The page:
Aisle in Disorder
The rows of gondola shelving spread throughout your salesfloor may not be as flashy as your endcaps or power aisle displays, but they do a lot of work. That’s where you put the rank-and-file products that make up your core departments. Customers will be looking there for destination items that can make or break their shopping trip, so it’s critical you keep up with your housekeeping. Messy aisles mean it is more difficult for customers to find what they need. They might leave with a bad impression of your business.
Don’t let it happen to you. Especially for departments that get a lot of traffic during the busy spring and summer, it’s critical that employees know how to fix a merchandising issue when they see one.
You can even use the photo above as a test. Something has gone wrong in this lawn and garden accessories aisle; can you and your employees spot what needs to be fixed? Do you have any suggestions for making the aisle easier to shop? Identify what needs attention, then look below for the answers and a review of some best practices of in-aisle merchandising.
1. Missing in Action
Shooting the outs (or identifying empty spaces on the shelves) on a weekly basis is the best way to keep ahead of empty peg hooks. A product that is completely out may be a sign you need to adjust your minimum/maximum levels of how much you order. Or it could be a sign of other errors in your inventory records. Regardless, don’t let that peg stay empty for long, or customers will start thinking you can’t fulfill their needs.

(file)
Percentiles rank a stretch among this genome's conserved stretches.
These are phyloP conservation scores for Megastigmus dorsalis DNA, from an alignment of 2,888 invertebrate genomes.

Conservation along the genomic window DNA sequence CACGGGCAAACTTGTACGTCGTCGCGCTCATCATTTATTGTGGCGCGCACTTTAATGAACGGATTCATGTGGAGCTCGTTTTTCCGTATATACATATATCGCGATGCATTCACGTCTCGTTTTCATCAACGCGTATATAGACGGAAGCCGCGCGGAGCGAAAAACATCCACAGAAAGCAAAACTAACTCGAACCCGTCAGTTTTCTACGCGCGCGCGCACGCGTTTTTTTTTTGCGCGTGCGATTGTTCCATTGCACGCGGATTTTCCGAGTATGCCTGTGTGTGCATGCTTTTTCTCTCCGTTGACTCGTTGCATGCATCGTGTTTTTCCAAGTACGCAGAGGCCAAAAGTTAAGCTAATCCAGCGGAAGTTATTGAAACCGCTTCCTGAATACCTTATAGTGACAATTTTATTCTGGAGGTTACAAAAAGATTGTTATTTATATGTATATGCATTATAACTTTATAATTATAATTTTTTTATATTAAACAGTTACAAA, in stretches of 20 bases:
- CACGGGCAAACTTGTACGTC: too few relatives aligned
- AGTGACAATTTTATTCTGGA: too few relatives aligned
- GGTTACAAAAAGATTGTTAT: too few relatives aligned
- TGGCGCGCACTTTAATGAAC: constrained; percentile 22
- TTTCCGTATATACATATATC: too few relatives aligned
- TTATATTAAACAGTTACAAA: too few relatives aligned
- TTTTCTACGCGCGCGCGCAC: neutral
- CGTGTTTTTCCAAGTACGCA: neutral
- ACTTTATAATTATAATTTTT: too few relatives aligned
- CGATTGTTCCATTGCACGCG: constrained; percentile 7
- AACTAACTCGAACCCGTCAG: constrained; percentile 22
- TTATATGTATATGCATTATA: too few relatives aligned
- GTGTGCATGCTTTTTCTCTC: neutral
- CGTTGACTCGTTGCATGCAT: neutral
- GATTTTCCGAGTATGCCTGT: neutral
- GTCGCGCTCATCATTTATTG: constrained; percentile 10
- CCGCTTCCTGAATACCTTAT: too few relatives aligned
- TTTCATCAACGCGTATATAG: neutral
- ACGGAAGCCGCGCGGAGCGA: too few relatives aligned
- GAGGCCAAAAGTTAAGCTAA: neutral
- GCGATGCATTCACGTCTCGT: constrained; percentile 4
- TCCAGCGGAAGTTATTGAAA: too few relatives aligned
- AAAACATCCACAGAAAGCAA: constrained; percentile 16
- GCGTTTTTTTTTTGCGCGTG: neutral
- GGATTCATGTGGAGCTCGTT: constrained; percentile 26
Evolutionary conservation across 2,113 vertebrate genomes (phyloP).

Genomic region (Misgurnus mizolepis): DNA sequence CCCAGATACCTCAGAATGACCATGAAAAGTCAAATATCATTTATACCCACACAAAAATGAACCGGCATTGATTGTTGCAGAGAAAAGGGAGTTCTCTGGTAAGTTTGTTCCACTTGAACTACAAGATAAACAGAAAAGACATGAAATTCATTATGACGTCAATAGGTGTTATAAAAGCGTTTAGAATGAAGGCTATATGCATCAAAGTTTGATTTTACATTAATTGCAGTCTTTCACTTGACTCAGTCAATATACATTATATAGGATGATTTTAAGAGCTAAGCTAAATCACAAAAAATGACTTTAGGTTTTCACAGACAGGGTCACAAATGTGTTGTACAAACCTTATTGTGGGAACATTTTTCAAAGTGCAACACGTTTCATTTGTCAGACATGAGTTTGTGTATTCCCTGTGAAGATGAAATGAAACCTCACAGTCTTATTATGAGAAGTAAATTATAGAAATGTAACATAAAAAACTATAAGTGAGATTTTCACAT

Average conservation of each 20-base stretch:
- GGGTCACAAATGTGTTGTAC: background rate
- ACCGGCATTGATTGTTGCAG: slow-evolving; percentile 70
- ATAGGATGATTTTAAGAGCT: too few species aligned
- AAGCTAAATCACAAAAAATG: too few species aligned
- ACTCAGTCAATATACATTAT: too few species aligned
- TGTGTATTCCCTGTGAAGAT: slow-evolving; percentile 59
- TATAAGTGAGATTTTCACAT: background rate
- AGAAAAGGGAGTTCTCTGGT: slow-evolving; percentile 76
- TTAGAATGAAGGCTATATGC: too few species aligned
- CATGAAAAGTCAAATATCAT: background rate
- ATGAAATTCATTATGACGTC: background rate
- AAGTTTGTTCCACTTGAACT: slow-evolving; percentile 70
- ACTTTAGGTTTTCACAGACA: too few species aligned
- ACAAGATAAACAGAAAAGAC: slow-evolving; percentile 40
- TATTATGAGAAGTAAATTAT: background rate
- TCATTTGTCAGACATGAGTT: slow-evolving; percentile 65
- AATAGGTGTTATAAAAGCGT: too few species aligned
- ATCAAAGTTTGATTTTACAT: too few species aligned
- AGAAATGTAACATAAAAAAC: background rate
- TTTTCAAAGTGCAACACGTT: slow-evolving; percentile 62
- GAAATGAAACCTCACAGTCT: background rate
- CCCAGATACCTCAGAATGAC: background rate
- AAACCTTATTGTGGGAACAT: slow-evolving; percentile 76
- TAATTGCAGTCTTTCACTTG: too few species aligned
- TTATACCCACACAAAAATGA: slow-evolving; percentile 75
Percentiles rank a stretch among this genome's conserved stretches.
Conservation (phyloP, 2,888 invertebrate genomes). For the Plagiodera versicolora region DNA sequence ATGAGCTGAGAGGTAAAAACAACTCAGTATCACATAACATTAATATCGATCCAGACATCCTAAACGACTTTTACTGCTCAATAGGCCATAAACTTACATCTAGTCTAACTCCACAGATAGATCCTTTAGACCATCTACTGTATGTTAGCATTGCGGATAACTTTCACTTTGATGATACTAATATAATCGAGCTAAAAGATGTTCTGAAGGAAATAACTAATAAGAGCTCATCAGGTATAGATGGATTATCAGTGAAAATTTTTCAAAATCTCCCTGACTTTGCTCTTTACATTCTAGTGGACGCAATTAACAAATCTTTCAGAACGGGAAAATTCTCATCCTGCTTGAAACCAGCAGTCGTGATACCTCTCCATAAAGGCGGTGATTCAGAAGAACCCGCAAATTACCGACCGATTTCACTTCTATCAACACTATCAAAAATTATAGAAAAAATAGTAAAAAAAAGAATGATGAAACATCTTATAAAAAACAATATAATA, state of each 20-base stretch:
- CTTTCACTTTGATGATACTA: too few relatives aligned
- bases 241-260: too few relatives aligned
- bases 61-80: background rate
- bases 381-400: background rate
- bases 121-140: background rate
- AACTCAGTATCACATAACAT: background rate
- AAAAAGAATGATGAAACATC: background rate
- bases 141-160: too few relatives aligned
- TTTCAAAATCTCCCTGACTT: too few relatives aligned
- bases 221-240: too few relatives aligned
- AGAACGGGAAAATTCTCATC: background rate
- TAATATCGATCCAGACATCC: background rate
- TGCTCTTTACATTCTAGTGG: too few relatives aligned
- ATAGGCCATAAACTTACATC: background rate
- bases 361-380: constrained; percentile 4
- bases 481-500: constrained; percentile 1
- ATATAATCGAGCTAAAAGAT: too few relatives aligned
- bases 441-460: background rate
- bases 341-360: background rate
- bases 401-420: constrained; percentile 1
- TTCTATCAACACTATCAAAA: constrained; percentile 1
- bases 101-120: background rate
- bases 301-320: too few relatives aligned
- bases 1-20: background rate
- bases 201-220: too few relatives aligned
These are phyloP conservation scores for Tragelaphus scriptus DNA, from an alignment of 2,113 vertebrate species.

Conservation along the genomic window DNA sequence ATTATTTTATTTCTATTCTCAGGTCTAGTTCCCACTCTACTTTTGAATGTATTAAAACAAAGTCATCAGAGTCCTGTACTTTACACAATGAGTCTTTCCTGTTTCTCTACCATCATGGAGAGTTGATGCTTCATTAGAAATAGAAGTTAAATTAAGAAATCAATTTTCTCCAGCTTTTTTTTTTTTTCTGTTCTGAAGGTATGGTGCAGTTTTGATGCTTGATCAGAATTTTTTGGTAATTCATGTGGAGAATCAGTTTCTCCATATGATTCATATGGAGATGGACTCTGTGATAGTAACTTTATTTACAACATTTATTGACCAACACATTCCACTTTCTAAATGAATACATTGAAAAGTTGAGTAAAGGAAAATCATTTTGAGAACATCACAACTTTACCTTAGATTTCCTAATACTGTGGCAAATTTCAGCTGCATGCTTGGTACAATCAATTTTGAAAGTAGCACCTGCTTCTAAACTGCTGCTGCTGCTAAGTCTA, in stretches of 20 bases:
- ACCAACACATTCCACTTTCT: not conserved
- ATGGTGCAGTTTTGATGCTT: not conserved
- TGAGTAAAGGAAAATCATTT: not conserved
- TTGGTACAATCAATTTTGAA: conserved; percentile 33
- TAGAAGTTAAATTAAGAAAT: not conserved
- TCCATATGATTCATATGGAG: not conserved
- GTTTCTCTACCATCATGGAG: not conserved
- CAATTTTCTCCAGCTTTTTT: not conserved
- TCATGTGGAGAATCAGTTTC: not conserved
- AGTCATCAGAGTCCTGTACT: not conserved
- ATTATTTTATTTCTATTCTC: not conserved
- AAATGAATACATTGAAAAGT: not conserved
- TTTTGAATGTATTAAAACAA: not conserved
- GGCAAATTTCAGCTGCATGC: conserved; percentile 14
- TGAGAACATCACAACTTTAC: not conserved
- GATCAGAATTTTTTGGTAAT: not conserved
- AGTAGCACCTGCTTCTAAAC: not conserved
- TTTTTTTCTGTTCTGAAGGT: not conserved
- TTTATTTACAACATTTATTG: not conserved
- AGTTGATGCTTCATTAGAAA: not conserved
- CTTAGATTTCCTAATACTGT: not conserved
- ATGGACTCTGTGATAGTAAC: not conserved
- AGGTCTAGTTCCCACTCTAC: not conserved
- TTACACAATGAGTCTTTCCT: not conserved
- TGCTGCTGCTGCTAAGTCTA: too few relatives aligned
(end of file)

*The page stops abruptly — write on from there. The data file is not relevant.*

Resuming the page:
It’s difficult for customers to find what they need if products are not in their proper places. It’s also difficult to keep accurate inventory records if a product is separated from its bin tag. In this photo, the long-handled sprayer nozzle gets a double demerit for being absent from its hook and also protruding into the aisle, a potential hazard. Long-handled items in particular can easily get messy. Check each aisle regularly for offenders.
3. Read the Handbook
There’s a way to improve this aisle. Help customers understand the project they’re working on. Signage with product information will give customers greater confidence they are purchasing the correct product for their needs and offer tips on how to use it. It will also help them find what they need faster. In addition, informational signage can boost every staff member’s product knowledge if they review it during their downtime.
4. Step in Line
Clean merchandising means all product packaging is aligned, with boxes in neat, orderly rows. Hanging products should be hung squarely. A product that is out of line may more easily get damaged, too. Consider removing damaged packaging and selling it at a discount or returning it to your supplier. Damaged packaging gives shoppers the impression your inventory is subpar. If packaging is damaged, verify all parts are present and that nothing has been stolen.
By Jesse Carleton, email@example.com